The effect of spacer arm length of an adhesion ligand coupled to an alginate gel on the control of fibroblast phenotype
Tissue engineering requires the use of polymeric scaffolds that mimic many roles of extracellular matrices (ECM) in the body. Controlling cell–scaffold interactions is one of the most critical parameters for regulating cell phenotype in tissue engineering, and a peptide with the sequence of RGD has been widely exploited for this purpose. We hypothesized that the spacer arm length of adhesion ligands coupled to synthetic ECMs could be vital for regulation of cell–scaffold interactions. We prepared alginate gels modified with RGD peptides containing varying spacer arm lengths and cultured primary human fibroblasts either on the gels (2-D) or within the gels (3-D). The spacer arm length of the RGD peptides significantly influenced the adhesion and proliferation of fibroblasts in both the 2-D and 3-D studies. We found that a minimum number of four glycine units in the spacer arm was essential for enhanced adhesion and growth of the cells in vitro. An optimal spacer arm length of the RGD peptides was also necessary for minimizing cellular stress responses as determined by analyzing expression of heat shock proteins and Bcl-2 in cultured cells. This approach to controlling cell phenotype using adhesion peptides with various spacer arm lengths could be useful for designing novel scaffolds in tissue engineering applications.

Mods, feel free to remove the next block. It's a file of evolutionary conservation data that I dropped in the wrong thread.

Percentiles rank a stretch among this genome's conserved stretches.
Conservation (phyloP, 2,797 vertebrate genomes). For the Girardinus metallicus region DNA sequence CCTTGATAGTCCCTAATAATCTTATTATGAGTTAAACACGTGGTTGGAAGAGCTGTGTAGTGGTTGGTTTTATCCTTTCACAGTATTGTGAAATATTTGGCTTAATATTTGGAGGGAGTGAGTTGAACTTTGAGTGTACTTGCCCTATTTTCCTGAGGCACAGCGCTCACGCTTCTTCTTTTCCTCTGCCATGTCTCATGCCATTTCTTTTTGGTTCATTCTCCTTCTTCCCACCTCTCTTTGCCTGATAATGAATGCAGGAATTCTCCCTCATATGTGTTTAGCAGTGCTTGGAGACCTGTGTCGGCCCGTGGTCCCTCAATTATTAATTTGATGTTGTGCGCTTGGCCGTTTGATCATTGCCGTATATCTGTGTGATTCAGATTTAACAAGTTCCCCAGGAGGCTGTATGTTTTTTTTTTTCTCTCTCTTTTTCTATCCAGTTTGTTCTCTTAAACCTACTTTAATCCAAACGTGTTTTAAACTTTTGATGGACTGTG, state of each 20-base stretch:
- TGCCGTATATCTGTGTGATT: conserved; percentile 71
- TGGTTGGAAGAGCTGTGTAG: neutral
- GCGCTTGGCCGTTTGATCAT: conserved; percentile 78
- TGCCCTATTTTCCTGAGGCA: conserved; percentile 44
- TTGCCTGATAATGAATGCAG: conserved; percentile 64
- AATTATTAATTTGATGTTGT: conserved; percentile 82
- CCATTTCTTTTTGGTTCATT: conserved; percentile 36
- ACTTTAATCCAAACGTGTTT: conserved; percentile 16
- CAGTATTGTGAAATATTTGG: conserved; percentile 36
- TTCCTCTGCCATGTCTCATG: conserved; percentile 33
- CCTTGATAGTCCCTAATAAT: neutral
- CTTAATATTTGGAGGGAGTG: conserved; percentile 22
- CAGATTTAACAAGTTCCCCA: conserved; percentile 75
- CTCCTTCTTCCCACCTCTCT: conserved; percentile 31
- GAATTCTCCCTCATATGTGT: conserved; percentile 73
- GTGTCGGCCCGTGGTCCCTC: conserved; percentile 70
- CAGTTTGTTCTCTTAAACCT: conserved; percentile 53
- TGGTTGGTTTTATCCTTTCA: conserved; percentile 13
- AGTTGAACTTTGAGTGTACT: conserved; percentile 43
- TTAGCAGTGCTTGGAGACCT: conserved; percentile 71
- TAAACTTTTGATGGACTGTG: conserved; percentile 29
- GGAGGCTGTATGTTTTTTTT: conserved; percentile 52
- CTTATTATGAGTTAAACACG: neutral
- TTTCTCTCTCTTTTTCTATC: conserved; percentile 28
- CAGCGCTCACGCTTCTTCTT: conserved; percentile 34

Journal: Biomaterials - Volume 31, Issue 21, July 2010, Pages 5545–5551